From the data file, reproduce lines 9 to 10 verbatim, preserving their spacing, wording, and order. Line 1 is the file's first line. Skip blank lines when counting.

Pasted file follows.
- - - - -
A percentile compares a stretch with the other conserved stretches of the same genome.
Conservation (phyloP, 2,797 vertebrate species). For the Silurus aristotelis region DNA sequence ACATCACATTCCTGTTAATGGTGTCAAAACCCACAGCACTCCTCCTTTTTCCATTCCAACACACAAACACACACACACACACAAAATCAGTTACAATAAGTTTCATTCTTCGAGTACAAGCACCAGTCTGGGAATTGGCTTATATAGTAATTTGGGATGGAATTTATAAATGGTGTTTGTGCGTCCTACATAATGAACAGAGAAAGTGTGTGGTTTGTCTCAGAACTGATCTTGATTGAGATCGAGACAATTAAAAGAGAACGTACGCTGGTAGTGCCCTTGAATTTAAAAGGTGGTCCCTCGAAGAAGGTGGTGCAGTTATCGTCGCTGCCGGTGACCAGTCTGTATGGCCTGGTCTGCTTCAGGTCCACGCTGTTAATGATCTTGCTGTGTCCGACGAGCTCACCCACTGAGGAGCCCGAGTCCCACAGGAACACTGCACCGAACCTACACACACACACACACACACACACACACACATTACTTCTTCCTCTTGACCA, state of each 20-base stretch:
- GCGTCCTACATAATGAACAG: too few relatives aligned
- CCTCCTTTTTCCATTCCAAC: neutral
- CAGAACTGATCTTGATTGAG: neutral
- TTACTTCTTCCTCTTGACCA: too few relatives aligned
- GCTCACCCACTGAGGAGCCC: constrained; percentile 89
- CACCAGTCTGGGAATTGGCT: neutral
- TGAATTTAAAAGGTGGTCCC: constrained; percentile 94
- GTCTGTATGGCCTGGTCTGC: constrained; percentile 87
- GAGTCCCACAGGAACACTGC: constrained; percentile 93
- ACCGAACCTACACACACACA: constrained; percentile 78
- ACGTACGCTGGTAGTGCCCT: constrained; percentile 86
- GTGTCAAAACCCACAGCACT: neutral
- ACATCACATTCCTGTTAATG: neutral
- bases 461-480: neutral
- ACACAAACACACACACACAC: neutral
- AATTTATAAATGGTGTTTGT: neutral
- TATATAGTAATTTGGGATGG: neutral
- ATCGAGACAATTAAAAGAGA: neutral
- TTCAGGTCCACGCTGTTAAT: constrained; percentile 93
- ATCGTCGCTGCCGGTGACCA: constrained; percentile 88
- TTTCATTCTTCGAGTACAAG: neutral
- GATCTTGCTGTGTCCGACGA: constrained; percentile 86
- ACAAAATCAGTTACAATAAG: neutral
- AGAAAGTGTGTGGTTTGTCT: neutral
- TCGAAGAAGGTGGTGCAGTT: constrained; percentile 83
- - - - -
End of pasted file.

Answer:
- TGAATTTAAAAGGTGGTCCC: constrained; percentile 94
- GTCTGTATGGCCTGGTCTGC: constrained; percentile 87